There are several seasonal subjects about which I have written. Wood ticks. Fishing opener. Deer hunting. Those are just a few. Perhaps it is ego; perhaps it is lack of faith; whatever it is, first columns about those subjects are columns which I don’t think I can improve. Here is another: The first snowfall.
With each new snowfall, finding my mail becomes more and more of a problem, due to a snowplow driver who shall remain anonymous but whom I shall name “Banger.”
Banger comes with each new snowfall, you see, driving one of those big orange gravel trucks with a salt-sand spreader on the back and a huge snowplow blade on the front that scours snow from the road and flings it far into the ditch.
Far into the ditch. With my mail.
Had my knee surgeon seen me thrashing around in the ditch most winters, floundering around hip-deep in ditch snow like a beached whale trying to get back out to sea, he would have had a heart attack. You want a cardiac workout? Come get my mail.
A Christmas or so ago, I noticed that the usual box of small loaves of banana bread from cousin L. did not come. I thought no more about it, until the following March, when I went down the driveway to get the mail, and saw the corner of a box sticking up out of the snowbank in the ditch. Lo and behold, it was my cousins package, preserved perfectly. Christmas in March. I wanted to thank my snow plow driver.
So, with no more ado, I went and found Banger, to interview him. He’s quite a character. He’s so unique that it’s like I made him up.
We were in his truck, bombing down my Highway 54, our own little moving blizzard, when this interview took place. I asked him: When did you first decide you wanted to be a snowplow driver?
He said, “You know I think it began clear back in high school when some of my rowdy friends and I invented a game called mailbox baseball.” He was grinning quite proudly as he spoke.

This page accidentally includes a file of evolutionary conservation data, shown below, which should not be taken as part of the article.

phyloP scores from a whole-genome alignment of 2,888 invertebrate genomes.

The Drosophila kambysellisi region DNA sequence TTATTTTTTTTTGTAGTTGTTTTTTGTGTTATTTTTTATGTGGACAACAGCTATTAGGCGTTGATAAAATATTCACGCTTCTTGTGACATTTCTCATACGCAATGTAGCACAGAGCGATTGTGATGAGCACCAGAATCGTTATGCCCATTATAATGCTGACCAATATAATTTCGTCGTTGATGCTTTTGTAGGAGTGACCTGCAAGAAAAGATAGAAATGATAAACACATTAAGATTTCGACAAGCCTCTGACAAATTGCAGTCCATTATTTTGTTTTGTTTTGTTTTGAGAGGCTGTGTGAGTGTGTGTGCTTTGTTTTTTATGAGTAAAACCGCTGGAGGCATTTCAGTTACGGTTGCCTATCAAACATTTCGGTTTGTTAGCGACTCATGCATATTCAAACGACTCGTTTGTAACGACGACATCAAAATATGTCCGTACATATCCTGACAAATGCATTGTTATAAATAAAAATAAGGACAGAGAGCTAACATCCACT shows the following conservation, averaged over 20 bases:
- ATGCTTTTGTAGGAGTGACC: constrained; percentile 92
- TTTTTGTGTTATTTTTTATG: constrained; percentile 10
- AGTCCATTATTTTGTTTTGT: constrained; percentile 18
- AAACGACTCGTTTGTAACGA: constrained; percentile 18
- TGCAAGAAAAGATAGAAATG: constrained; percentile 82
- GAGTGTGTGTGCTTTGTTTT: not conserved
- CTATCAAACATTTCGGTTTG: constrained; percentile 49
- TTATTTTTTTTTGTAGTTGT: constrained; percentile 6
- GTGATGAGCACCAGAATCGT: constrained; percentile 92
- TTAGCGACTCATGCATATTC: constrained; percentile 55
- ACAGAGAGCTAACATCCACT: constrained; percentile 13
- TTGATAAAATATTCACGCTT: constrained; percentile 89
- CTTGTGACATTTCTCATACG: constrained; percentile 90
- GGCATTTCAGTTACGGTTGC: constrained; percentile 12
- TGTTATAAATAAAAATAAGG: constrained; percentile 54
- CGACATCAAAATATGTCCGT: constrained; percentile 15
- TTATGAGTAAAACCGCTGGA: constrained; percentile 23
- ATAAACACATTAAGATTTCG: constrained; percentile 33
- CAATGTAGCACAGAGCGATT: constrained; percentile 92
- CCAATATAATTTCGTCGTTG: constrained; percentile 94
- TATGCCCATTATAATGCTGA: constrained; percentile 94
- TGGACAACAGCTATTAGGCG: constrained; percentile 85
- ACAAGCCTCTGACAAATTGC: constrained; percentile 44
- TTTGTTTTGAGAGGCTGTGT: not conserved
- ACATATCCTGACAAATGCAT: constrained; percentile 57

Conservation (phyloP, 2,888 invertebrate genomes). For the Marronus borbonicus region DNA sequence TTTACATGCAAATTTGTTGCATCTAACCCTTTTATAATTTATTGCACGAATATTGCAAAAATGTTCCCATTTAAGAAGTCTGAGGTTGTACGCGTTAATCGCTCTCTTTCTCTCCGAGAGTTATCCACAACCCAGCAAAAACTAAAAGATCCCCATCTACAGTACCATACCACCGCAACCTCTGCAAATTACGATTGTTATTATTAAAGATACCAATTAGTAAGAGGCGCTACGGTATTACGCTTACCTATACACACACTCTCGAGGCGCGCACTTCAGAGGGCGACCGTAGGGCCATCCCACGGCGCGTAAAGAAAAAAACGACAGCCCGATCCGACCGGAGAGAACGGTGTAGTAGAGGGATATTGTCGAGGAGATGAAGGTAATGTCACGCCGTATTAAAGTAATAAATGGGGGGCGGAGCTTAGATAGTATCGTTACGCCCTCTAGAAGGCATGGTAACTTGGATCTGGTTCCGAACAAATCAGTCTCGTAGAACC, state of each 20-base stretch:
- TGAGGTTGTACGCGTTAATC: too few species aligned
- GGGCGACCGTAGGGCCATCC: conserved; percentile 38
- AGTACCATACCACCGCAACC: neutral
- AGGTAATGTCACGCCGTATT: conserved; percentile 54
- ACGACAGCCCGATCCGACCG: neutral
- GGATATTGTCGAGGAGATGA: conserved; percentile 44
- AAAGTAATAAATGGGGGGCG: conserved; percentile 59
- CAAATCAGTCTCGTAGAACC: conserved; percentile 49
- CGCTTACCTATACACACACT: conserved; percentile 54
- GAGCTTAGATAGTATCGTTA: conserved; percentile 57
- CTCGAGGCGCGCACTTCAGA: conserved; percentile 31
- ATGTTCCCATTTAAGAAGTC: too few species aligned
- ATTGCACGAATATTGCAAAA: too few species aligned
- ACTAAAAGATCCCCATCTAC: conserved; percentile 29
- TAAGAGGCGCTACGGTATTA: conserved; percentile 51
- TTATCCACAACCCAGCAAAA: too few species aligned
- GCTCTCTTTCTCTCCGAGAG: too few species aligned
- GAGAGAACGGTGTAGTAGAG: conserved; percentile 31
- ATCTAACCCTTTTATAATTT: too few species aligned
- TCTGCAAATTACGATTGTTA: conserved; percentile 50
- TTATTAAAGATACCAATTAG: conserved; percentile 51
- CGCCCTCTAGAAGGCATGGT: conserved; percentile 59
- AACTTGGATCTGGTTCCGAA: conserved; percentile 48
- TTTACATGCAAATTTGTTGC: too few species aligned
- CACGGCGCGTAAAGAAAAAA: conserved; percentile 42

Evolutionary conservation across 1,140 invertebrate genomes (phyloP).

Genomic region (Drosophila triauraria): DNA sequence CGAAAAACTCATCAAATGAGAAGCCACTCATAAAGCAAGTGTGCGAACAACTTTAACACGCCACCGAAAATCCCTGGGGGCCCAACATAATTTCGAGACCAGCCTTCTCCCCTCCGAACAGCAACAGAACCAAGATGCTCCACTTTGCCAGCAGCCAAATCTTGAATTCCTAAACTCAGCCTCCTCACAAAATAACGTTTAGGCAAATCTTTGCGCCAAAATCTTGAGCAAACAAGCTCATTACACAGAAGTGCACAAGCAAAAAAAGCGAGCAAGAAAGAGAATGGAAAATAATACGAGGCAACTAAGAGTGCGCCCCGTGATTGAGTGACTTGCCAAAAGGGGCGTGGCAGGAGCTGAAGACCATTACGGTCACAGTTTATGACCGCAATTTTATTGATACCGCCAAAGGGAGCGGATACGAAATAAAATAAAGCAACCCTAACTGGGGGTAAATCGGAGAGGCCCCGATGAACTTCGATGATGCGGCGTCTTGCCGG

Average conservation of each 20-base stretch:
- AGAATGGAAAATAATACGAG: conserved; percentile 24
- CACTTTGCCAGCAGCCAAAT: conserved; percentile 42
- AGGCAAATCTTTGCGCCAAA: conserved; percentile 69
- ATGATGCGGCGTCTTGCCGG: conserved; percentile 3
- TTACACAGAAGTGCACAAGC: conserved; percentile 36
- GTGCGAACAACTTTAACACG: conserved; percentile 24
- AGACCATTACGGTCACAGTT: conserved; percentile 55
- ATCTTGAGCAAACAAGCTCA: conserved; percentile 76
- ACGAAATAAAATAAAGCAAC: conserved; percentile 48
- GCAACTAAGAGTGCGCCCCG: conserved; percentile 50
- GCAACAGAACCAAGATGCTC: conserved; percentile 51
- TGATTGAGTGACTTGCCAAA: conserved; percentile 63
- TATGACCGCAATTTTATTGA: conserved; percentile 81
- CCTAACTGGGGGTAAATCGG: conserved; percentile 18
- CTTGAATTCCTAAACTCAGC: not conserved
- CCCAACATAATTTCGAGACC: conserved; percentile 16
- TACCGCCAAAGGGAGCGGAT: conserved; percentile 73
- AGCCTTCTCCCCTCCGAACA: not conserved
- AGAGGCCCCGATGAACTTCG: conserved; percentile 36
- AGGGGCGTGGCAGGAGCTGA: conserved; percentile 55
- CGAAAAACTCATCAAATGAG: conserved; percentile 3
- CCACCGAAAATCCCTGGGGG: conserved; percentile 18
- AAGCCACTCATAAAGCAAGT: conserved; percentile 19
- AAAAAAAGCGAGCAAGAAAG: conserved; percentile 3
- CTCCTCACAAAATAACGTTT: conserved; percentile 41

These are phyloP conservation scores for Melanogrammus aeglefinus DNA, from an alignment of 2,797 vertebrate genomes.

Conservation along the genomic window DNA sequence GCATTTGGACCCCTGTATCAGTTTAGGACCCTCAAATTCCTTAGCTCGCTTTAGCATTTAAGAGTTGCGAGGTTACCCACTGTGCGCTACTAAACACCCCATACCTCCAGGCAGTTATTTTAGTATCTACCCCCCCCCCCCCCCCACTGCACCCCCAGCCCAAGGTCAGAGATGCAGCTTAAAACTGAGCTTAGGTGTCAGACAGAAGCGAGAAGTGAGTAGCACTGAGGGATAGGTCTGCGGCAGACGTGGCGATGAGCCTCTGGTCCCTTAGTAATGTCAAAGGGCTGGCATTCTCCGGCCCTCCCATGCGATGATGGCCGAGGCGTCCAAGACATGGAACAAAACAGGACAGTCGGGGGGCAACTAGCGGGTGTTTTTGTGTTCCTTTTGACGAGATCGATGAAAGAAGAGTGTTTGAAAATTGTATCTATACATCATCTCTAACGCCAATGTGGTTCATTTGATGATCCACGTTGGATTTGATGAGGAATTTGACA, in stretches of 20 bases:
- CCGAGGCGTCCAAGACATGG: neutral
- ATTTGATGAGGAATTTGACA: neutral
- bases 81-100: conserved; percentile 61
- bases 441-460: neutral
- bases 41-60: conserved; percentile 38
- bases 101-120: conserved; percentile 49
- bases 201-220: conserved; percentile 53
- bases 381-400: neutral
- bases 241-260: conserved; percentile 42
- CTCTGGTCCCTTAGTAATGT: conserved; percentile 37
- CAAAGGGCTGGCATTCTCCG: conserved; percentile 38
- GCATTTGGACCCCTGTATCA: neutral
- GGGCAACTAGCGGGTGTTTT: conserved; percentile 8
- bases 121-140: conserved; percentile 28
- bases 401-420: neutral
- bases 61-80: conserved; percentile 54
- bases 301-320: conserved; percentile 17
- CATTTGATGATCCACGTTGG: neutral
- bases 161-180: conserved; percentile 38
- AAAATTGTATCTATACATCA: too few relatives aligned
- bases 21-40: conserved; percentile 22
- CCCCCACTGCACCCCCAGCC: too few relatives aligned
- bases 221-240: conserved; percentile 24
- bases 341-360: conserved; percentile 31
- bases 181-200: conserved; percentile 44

Look, I told him, I don’t think you invented that game. Juvenile delinquents have been knocking over mailboxes with baseball bats since the pony express passed on. (He seemed quite disappointed, really.)
“Watch this,” he said, as I saw a neighbor’s mailbox looming up ahead on our right. He sat up straighter in his seat, his brow furrowed in concentration, his pupils enlarged slightly for better vision. The mailbox came closer. “The trick is,” he said proudly, “to hit it just hard enough to spin it around in a complete circle, but not knock it down.” He went on to say that since mailbox stands had been invented for rural use that would spin in a complete circle, his life and other snowplow drivers’ lives had been enriched immensely.
“BANG!” said Banger, as I saw the mailbox go by on our right in a flurry of snow. I couldn’t even tell he had hit it. There’s a great deal of skill involved in this, it turns out. “Yes!” he exclaimed, pumping his non-steering hand. “I spun that sucker around completely.”
He went on, discussing intelligently the calculus involved in a successful mailbox hit. “There’s geometry,” he said, “and some differential velocity calculus, all of which are necessary if you’re going to compete seriously.”
Oh yes. It turns out that Banger and others like him get together at the end of each snowstorm and compare counts and techniques and velocities and such. You and I, my dear rural readers, have always suspected as much, haven’t we.
But, I said, what about the mail? It’s strung out all over a snow-filled ditch.
“Oh,” he replied innocently, “is it?” He winked at me, and said, “I once propelled a J.C. Penny catalogue over a hundred feet!”
Really, I said. That far? “Yes,” he said, “and never tore a single page.” “BANG!” he said, as he hit another one.
We plowed along and “banged” several more mailboxes. Behind me in the rear-view mirror I could see circulars, envelopes, catalogues, miscellaneous mailings—all strung out across snowy ditches.
Maybe I made this interview up, you’re saying?
Maybe I did; maybe I didn’t.